< BACK TO HOME

Static website: Introduction

Published  

Table of content

Introduction

I decided to write down a series of short(ish) blog posts show how to build a personal website (and host it!) using some common and simple tools. This series is mainly targeted for beginner programmers, but there will be some cool stuff that even advanced ones could benefit from. This will be a long series of posts, feel free to skip back and forth as you wish.

In this first post I will introduce some basic concepts and layout the motivation.

What to expect

In this series I will show how to build a static website using python and html. It will be very useful if you already have some basic knowledge of both.

I will show how I created my personal website (an earlier version of it) and hosted it for free on GitHub. I will also show to automate the development process so it's easier to update it with new projects and content. In a nutshell you will learn how to create a static website generator, and as a bonus it will have a continuous deployment workflow.

What is a static website?

A static website is one that does not generate it's pages dynamically. For example, you know when you post something on social media and a few seconds later your friends can see it in their own feed the thing you just posted? That is a dynamic website. It requires some powerful servers to run those. You need a database, a webserver.. and probably a ton of other types of tools.

A static website, on the other hand, is a collection of files that a browser can fetch from a server. It does not change dynamically, if you want it to be updated, you will have to change those files yourself and replace them on the server, manually.

In this series I will make a static website with SOME level of automation. The pages will be generated offline before being served and not in real time like the social media example.

So why generate static pages for a website?

It may seem counter-intuitive to even consider creating a static website after all these years with so many advanced tools and platforms out there. But I make the point that not all websites need to have a powerful backend and even a proper database. There are many use cases where dynamic content is not required at all, and having static pages gets the message across and saves valuable time that could be used in more meaningful tasks.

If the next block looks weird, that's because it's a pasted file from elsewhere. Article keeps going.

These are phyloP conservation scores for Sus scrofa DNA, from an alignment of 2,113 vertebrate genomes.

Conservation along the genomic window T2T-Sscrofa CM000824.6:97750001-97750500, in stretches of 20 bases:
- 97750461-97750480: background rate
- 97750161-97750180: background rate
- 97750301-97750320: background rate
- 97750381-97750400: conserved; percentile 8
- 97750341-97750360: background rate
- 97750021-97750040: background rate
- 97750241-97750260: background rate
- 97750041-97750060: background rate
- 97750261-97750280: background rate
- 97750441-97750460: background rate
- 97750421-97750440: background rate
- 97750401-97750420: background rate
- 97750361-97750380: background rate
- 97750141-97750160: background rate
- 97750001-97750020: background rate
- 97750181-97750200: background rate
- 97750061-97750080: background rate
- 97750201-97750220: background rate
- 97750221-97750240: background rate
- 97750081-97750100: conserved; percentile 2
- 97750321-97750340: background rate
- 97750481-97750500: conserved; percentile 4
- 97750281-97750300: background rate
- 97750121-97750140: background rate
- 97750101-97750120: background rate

Personal websites are the perfect example. It's a personal website, it's not a full fledged web application. You might have a personal blog on your website, and that's totally cool. But let me ask you, how often do you update a blog? How often do you finish a new project to add to your personal portfolio? For most people, not that often.

Objective

With this series we will learn how to use python and html to build a personal website. There are other static website generators out there, such as Jekyll, but the purpose of this series is to make your life even easier, without having to learn yet another tool (Jekyll) to create the website. For this workshop, all you need to know is some basic html and python. I will use GitHub to host the files online, and use Travis-CI CircleCI GitHub Actions to simplify the publishing process when you update the website contents.

Summary

This series targets folks that already have some knowledge of how the web works. You know a little bit of python, how to create a script, how to load and read text files from a script. I will cover:

  • Setting up the development environment
  • Creating html templates using Jinja2
  • Create a data store (not data base!)
  • Combining templates and data from the store to create pseudo dynamic pages
  • Publish the website to GitHub using Actions